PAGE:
Indian Summer Forest

Autumn is the best season to go to Canada,
when the leaves take on vibrant colours.

From mid-September to end of October, beech, oak, birch and of the course the famous maple trees start to change colour. The forest suddenly gets covered with very bright and bold yellows, oranges and red. The conifers and cedar trees remain green, which creates an even bigger contrast.

Walking on the fallen leaves releases a strong smell of wet earth, fresh wood, pine, musk and undefinable Canadian awesomeness! You will surely meet chirping squirrels and see a group of Canadian goose fly above you in V-formation. If you are lucky, you may also have a glimpse at a hare, partridge, pheasant or a bigger beast like a deer, moose or brown bear!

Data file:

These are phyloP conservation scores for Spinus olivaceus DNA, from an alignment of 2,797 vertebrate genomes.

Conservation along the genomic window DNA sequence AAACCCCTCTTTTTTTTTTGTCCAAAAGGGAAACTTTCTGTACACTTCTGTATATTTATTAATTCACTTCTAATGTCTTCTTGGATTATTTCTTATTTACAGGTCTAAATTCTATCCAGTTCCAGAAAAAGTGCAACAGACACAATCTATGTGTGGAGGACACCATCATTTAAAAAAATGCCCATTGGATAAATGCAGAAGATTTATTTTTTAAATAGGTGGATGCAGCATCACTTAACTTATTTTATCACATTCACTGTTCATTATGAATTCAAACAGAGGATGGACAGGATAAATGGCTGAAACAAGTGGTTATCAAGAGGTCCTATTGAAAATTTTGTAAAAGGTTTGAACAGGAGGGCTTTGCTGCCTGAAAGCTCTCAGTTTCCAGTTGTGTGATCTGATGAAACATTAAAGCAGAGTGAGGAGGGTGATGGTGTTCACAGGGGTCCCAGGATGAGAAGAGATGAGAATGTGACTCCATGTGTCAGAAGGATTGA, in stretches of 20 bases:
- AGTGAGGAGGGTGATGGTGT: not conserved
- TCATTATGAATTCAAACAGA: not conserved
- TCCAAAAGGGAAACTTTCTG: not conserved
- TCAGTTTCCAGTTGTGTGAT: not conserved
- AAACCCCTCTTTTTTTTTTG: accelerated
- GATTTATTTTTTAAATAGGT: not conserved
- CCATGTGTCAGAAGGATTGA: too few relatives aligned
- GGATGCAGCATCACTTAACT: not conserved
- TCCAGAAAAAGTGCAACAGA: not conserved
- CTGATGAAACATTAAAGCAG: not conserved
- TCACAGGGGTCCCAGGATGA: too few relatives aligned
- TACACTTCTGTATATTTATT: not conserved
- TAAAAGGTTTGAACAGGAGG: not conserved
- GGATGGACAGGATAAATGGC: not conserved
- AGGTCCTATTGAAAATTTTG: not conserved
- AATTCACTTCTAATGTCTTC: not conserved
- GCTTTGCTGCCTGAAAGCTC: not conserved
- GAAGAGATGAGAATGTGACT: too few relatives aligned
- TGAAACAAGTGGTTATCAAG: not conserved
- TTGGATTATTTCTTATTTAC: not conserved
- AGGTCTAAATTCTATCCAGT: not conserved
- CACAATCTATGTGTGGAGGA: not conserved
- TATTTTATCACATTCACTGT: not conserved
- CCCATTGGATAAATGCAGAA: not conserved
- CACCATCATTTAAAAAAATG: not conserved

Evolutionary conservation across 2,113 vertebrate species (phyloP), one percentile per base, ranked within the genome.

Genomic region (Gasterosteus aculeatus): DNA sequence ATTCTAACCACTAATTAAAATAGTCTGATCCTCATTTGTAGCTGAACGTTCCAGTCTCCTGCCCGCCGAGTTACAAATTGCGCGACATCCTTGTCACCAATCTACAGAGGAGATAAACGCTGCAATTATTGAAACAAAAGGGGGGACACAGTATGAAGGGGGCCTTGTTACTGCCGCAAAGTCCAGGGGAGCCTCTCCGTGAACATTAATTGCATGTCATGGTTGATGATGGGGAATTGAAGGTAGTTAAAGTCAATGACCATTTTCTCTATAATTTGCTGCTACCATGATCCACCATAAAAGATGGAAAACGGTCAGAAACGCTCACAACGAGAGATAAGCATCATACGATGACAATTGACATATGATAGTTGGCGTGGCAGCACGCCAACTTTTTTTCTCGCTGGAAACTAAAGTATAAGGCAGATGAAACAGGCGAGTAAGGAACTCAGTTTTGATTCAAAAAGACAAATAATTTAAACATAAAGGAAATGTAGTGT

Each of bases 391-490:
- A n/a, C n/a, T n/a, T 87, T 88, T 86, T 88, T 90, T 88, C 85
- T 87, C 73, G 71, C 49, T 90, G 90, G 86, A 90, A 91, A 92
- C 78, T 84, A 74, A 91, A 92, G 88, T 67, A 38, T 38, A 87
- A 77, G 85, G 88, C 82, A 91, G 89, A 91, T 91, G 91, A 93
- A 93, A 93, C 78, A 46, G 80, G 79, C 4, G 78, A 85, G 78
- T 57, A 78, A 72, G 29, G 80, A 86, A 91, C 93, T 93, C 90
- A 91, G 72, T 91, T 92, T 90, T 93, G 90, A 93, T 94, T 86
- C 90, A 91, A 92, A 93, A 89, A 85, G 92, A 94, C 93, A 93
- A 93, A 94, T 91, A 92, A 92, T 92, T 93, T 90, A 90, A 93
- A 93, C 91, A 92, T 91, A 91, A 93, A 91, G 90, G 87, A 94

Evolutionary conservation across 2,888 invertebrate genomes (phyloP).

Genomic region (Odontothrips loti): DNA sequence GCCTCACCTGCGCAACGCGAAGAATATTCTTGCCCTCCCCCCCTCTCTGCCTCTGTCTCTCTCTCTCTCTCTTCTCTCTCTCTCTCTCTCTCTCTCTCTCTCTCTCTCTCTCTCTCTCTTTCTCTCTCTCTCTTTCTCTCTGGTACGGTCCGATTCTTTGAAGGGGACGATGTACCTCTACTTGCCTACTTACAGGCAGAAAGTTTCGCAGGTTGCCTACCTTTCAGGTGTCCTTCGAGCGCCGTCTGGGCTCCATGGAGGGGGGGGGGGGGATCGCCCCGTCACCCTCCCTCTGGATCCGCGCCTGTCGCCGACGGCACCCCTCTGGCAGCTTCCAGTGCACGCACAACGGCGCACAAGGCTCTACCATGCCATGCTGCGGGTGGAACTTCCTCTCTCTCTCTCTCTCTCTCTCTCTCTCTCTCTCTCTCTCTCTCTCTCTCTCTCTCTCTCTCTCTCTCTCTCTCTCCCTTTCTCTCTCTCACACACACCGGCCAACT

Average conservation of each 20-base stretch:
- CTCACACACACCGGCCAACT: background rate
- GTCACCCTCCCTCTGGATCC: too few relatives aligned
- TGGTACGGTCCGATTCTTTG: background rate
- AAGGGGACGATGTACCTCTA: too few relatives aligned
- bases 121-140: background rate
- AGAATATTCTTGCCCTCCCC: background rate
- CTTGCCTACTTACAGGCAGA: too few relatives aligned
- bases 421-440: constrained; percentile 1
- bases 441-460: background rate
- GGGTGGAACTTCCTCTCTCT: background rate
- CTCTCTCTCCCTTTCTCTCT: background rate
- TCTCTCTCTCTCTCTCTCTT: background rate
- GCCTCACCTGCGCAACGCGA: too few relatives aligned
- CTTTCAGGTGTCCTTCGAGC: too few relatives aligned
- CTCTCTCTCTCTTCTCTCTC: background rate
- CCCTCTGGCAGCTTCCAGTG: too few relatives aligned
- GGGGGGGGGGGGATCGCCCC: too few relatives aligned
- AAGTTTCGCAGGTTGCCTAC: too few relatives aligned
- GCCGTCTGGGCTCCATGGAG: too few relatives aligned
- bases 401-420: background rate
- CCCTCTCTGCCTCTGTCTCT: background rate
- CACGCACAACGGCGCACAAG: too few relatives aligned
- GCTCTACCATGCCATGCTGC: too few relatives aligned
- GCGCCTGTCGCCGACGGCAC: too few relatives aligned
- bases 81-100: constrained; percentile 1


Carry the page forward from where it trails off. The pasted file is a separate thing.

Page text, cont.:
Two of the best areas to watch the foliage go colour crazy are New Brunswick and Nova Scotia.
85% of New Brunswick land is forest and forestry is one of the region main industries. The Fundy national park has amazing views of the bay with the biggest tides on earth.
In Nova Scotia, the coves on the littoral and the hundreds of lakes in-land reflect the tree colours. Add a canoe and a log cabin and you get the perfect postcard photo.

This time of year is called the "Indian summer" because the first nations of Canada used the brief return of sunny days to prepare for the long and harsh winter. Temperatures in the day can reach 20 °C but the nights can be colder. It's an ideal time for hiking or hunting and end the day around a big fire outside. One tip from a local: birch bark burns really well and can help start any fire, even in wet weather. Also, it smells great!